Verizon Exploring Combination With Cable Firm Charter Communications

Apparently, Verizon Communications is exploring a combination with Charter Communications that would unite two giants in search of growth in a rapidly consolidating media and telecom landscape, according to people familiar with the matter. Verizon CEO Lowell McAdam has made a preliminary approach to officials close to Charter, which has a market value of more than $80 billion. Verizon is working with advisers to study a potential transaction, the people said. There’s no guarantee a deal will materialize.

It is unclear whether Charter executives, including Chief Executive Tom Rutledge, would be open to a transaction. The effort could be complicated by Charter’s ownership structure, which includes cable tycoon John Malone and the Newhouse family. A combination would bring together Verizon’s more than 114 million wireless subscribers and what remains of its landline business with Charter’s cable network, which provides television to 17 million customers and broadband connections to 21 million. Verizon has a market capitalization of $194 billion and more than $100 billion in debt.

Call Centers May Know a Surprising Amount About You

The next time you dial customer service, who answers your call may be determined by what you have said on Facebook. Companies from casino operator Caesars Entertainment to wireless carrier Sprint are increasingly checking social media and other personal data to tailor calls for each customer. The practice, however, raises concerns among privacy advocates.

Telecom Industry Sees Relief in Trump Policy Agenda

The telecommunications industry is embracing the idea of a Trump administration. President-elect Donald Trump’s promises to reduce corporate taxes and to eliminate regulations have been welcomed by executives from an industry facing intense oversight. Four of the biggest players generate more than $340 billion in annual revenue from largely domestic operations. One key area for optimism is taxes. Verizon Communications chief Lowell McAdam recently expressed hope that the Trump administration will be able to lower the corporate rate. “We are not planning on getting into the 15% range; that would be great if it did,” McAdams said.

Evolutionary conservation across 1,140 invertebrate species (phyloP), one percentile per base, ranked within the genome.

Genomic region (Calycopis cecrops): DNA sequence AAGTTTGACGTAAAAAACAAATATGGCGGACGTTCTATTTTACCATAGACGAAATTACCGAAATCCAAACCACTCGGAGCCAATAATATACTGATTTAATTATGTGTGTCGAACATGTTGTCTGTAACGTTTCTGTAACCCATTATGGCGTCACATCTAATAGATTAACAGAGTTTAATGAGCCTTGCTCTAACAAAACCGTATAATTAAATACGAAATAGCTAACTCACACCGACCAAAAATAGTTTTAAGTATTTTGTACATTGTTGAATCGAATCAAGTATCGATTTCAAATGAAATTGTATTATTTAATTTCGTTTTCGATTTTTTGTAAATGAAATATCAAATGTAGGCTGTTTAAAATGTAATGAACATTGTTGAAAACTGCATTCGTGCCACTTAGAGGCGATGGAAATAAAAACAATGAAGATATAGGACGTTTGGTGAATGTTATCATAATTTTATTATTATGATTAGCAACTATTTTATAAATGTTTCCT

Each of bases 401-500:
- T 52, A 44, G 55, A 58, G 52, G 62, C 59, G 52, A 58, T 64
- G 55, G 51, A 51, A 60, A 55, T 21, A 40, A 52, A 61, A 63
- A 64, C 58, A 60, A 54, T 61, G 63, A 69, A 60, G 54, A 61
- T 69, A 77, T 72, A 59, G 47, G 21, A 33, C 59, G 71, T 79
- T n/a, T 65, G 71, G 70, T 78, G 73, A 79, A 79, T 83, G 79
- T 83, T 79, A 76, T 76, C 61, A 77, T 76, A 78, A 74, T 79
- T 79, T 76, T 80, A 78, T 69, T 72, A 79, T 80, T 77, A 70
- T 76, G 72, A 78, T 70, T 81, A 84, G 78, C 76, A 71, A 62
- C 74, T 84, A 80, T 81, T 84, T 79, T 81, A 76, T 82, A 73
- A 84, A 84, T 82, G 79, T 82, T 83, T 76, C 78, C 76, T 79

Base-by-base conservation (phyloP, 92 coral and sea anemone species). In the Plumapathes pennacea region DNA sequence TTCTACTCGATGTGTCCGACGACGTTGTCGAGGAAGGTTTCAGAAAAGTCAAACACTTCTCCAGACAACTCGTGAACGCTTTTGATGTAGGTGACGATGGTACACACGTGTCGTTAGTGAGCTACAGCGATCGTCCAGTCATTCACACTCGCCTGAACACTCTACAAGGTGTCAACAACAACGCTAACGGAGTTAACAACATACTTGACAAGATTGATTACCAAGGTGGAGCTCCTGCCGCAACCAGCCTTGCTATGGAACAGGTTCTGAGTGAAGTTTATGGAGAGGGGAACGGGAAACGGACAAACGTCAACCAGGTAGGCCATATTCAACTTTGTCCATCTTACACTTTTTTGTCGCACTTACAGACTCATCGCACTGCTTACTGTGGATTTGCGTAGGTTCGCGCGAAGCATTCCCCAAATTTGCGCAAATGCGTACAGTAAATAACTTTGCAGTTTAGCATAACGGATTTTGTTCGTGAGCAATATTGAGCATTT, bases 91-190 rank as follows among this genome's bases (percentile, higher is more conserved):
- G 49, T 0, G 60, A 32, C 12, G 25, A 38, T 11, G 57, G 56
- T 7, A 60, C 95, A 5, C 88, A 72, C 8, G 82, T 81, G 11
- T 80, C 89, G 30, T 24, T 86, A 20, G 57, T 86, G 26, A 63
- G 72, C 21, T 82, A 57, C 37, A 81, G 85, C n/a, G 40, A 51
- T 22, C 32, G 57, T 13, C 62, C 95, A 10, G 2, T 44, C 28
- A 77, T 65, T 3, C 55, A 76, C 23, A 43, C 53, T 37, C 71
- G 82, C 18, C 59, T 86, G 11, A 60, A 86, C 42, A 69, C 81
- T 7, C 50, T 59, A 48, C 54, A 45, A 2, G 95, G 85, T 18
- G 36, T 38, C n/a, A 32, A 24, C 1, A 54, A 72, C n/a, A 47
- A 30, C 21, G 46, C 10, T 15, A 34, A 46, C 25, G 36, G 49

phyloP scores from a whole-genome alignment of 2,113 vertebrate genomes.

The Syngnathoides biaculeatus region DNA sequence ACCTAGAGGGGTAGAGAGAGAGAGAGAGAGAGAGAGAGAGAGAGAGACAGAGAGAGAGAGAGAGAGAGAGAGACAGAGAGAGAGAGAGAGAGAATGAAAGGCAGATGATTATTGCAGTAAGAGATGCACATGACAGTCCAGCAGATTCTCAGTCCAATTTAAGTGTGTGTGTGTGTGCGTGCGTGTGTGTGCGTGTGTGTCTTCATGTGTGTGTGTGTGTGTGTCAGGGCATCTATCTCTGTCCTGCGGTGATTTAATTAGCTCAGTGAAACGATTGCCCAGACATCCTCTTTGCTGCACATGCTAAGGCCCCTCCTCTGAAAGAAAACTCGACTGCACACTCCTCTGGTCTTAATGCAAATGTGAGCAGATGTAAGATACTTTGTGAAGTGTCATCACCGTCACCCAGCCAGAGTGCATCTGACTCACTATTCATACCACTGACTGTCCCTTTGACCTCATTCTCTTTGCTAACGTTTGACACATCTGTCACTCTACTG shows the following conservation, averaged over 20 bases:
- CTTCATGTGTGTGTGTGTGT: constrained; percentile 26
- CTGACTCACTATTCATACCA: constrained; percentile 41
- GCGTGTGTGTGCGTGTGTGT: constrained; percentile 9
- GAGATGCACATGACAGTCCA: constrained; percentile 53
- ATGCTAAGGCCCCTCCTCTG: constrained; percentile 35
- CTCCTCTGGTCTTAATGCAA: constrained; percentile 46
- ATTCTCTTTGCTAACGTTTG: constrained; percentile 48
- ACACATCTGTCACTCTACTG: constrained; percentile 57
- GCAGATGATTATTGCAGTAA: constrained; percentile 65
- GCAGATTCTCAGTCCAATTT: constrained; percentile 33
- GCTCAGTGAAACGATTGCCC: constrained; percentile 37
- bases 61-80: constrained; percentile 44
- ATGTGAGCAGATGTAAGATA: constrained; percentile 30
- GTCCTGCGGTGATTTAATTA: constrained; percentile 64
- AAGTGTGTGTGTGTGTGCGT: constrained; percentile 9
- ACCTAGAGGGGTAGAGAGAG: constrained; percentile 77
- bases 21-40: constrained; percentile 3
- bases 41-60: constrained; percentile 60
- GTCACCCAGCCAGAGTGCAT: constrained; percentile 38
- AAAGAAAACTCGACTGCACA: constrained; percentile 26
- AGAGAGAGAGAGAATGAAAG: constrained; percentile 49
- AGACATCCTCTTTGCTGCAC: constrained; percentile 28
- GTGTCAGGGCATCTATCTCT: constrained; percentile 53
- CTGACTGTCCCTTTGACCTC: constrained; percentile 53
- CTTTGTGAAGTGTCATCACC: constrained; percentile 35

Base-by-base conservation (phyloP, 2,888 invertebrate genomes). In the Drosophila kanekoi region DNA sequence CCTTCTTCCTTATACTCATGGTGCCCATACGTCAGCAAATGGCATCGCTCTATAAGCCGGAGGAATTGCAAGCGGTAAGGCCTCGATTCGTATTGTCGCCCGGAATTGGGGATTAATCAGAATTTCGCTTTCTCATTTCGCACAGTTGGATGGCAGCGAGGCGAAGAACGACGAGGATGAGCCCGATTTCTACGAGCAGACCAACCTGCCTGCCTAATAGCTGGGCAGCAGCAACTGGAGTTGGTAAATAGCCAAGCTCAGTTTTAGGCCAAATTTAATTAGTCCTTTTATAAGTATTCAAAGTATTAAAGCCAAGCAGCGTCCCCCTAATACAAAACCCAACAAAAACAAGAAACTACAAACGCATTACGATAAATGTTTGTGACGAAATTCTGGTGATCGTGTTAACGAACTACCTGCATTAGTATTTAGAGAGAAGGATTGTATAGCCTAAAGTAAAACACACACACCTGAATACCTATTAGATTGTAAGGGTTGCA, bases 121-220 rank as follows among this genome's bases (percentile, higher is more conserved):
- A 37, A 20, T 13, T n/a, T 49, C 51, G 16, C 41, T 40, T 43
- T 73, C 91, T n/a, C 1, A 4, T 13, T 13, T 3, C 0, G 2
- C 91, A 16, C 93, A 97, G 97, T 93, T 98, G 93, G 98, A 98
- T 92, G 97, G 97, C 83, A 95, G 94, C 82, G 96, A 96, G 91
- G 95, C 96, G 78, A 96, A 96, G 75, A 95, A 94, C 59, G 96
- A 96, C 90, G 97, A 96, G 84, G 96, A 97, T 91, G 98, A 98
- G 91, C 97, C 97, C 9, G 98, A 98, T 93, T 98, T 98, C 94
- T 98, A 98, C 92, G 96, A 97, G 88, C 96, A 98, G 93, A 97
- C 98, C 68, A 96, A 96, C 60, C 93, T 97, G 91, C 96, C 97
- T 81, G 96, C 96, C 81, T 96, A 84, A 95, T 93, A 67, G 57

AT&T-Time Warner Deal Stokes Debate Over ‘Zero Rating’

AT&T’s practice of exempting its streaming video services from data-usage caps is rankling competitors and shaping up as a major issue for regulators set to weigh the company’s proposed acquisition of Time Warner.

When AT&T rolls out its $35-a-month DirecTV Now online TV service, its wireless subscribers will be able to stream as much as they want without it counting toward their monthly data caps. But if the same customers binge on outside services like Netflix or Hulu, those bits will add up—potentially leading to surcharges. Streaming services are likely to press regulators to scrutinize the practice—known as “zero rating”—in their review of the AT&T-Time Warner deal, people familiar with the matter said. TV networks that have streaming apps, like CBS and ESPN, also may have a stake in the matter. Several companies are likely to argue that AT&T’s DirecTV Now approach is anticompetitive, and will push for conditions on the merger, the people say.

Some Federal Communications Commission staffers already view AT&T’s DirecTV Now exemption as an example of improper zero-rating, people familiar with the situation said, because it disadvantages AT&T’s streaming rivals. The agency is considering how to address zero-rating and whether to raise it as a merger issue, the people said. Other options the agency is weighing include industrywide guidelines on zero-rating.